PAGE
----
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Editorial
July 10, 2002

Emerging Resistance to Nonnucleoside Reverse Transcriptase InhibitorsA Warning and a Challenge

Author Affiliations

Author Affiliations: Department of Internal Medicine, University of Utah, Salt Lake City (Drs Trachtenberg and Sande); and Academic Alliance for AIDS Care and Prevention in Africa, Makerere University, Kampala, Uganda (Dr Sande).

JAMA. 2002;288(2):239-241. doi:10.1001/jama.288.2.239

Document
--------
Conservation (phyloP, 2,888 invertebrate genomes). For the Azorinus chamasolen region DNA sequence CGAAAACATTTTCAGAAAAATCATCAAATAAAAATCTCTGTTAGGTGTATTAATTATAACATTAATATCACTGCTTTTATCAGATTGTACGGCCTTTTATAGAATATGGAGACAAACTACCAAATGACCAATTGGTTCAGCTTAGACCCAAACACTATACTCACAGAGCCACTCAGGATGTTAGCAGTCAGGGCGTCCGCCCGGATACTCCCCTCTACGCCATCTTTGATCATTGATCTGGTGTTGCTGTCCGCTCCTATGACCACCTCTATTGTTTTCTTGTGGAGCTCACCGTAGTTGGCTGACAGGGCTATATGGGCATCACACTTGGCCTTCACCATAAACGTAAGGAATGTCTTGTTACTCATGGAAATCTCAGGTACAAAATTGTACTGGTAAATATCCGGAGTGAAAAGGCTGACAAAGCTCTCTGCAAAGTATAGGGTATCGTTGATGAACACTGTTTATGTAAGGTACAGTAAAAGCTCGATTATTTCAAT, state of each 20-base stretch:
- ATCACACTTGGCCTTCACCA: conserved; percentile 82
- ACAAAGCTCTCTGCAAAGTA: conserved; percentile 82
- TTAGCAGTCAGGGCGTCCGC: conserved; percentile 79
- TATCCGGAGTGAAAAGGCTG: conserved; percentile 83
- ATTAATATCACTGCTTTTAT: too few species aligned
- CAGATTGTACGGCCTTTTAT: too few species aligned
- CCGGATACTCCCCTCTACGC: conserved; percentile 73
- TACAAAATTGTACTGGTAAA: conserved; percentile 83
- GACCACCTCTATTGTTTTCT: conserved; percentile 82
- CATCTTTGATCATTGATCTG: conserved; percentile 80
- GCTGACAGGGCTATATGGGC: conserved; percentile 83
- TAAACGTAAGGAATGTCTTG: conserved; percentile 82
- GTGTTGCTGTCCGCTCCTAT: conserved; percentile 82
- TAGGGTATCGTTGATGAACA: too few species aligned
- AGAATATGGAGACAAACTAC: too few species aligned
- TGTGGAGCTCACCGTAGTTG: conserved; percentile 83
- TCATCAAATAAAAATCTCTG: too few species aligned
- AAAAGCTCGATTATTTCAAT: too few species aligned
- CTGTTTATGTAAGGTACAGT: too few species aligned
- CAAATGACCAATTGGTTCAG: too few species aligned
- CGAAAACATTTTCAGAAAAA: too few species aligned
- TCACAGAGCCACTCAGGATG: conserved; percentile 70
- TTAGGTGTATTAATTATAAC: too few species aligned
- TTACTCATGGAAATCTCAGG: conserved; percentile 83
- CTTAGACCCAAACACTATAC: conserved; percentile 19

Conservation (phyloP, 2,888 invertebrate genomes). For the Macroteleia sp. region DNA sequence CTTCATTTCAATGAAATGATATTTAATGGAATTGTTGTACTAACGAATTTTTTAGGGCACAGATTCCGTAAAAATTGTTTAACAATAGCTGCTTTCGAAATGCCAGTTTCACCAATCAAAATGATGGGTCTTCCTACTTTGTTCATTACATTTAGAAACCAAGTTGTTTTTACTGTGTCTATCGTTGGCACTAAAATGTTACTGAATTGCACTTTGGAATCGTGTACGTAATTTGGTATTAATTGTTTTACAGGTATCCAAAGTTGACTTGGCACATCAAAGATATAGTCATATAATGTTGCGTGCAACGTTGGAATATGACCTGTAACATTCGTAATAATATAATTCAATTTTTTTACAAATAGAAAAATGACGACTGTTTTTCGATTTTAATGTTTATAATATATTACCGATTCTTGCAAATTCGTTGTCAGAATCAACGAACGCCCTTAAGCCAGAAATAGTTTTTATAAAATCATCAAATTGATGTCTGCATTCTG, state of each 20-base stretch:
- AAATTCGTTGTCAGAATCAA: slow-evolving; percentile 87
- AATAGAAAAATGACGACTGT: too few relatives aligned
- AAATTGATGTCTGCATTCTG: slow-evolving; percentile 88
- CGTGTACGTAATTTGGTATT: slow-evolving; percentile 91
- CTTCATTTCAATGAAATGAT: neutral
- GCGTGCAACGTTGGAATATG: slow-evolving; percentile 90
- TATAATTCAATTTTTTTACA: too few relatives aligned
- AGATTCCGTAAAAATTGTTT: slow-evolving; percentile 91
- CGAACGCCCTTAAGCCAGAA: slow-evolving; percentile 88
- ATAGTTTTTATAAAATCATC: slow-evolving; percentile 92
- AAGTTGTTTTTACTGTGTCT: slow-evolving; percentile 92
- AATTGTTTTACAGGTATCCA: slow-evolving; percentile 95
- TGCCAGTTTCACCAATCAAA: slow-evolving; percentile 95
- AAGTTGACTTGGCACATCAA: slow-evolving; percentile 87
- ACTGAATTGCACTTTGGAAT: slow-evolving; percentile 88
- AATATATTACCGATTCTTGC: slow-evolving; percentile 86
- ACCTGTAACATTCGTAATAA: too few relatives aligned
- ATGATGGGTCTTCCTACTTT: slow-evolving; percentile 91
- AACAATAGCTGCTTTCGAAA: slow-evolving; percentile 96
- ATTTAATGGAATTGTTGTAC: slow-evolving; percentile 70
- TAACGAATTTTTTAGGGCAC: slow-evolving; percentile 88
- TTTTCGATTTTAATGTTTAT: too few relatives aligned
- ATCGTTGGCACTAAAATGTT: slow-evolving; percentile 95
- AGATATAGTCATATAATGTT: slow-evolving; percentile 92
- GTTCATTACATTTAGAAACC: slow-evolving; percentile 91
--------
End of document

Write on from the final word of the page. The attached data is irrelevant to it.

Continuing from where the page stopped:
Two decades after the recognition of the human immunodeficiency virus (HIV) epidemic, the potential for widespread treatment of HIV infection is now at a pivotal, yet precarious time. In the United States and Europe, patients with HIV infection are living longer without acquired immunodeficiency syndrome (AIDS)–defining illnesses, new highly active antiretroviral therapy (HAART) strategies are being developed and tested, and resistance testing is becoming a new standard for managing therapy after failure with HAART. Yet in much of the developing world, most notably sub-Saharan Africa, HIV and AIDS are devastating innumerable communities. At a time when the introduction of HAART in Africa is in its infancy, 2 articles in this issue of THE JOURNAL illustrate the crucial role the nonnucleoside reverse transcriptase inhibitors (NNRTIs), as well as the implications of NNRTI resistance, will play in the treatment of HIV in both developed and developing countries.

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